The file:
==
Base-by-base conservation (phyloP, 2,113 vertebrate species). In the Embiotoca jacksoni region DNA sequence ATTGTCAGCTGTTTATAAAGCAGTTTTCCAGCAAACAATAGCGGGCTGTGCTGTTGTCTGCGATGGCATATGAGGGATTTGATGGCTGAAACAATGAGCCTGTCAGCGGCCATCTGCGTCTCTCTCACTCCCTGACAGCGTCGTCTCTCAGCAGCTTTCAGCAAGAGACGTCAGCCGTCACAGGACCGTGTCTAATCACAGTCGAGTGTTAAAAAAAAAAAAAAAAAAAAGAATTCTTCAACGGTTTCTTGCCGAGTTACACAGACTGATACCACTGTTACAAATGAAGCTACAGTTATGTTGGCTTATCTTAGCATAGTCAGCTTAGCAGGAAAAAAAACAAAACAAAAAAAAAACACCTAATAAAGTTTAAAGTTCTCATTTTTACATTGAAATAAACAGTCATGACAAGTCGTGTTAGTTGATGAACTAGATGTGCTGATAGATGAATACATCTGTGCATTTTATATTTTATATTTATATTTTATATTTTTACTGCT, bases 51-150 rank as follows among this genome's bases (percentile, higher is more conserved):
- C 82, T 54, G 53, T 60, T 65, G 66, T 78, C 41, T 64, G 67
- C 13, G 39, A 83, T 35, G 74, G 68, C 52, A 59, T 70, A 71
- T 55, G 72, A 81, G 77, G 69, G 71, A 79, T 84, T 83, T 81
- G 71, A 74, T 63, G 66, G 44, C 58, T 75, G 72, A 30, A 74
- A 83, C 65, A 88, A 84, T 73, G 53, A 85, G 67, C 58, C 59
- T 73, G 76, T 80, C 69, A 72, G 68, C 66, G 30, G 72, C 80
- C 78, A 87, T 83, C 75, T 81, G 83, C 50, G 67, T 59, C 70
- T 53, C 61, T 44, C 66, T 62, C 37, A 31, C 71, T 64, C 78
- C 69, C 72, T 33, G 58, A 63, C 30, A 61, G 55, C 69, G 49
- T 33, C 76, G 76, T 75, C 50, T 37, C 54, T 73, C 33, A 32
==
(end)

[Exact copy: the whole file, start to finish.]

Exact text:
Base-by-base conservation (phyloP, 2,113 vertebrate species). In the Embiotoca jacksoni region DNA sequence ATTGTCAGCTGTTTATAAAGCAGTTTTCCAGCAAACAATAGCGGGCTGTGCTGTTGTCTGCGATGGCATATGAGGGATTTGATGGCTGAAACAATGAGCCTGTCAGCGGCCATCTGCGTCTCTCTCACTCCCTGACAGCGTCGTCTCTCAGCAGCTTTCAGCAAGAGACGTCAGCCGTCACAGGACCGTGTCTAATCACAGTCGAGTGTTAAAAAAAAAAAAAAAAAAAAGAATTCTTCAACGGTTTCTTGCCGAGTTACACAGACTGATACCACTGTTACAAATGAAGCTACAGTTATGTTGGCTTATCTTAGCATAGTCAGCTTAGCAGGAAAAAAAACAAAACAAAAAAAAAACACCTAATAAAGTTTAAAGTTCTCATTTTTACATTGAAATAAACAGTCATGACAAGTCGTGTTAGTTGATGAACTAGATGTGCTGATAGATGAATACATCTGTGCATTTTATATTTTATATTTATATTTTATATTTTTACTGCT, bases 51-150 rank as follows among this genome's bases (percentile, higher is more conserved):
- C 82, T 54, G 53, T 60, T 65, G 66, T 78, C 41, T 64, G 67
- C 13, G 39, A 83, T 35, G 74, G 68, C 52, A 59, T 70, A 71
- T 55, G 72, A 81, G 77, G 69, G 71, A 79, T 84, T 83, T 81
- G 71, A 74, T 63, G 66, G 44, C 58, T 75, G 72, A 30, A 74
- A 83, C 65, A 88, A 84, T 73, G 53, A 85, G 67, C 58, C 59
- T 73, G 76, T 80, C 69, A 72, G 68, C 66, G 30, G 72, C 80
- C 78, A 87, T 83, C 75, T 81, G 83, C 50, G 67, T 59, C 70
- T 53, C 61, T 44, C 66, T 62, C 37, A 31, C 71, T 64, C 78
- C 69, C 72, T 33, G 58, A 63, C 30, A 61, G 55, C 69, G 49
- T 33, C 76, G 76, T 75, C 50, T 37, C 54, T 73, C 33, A 32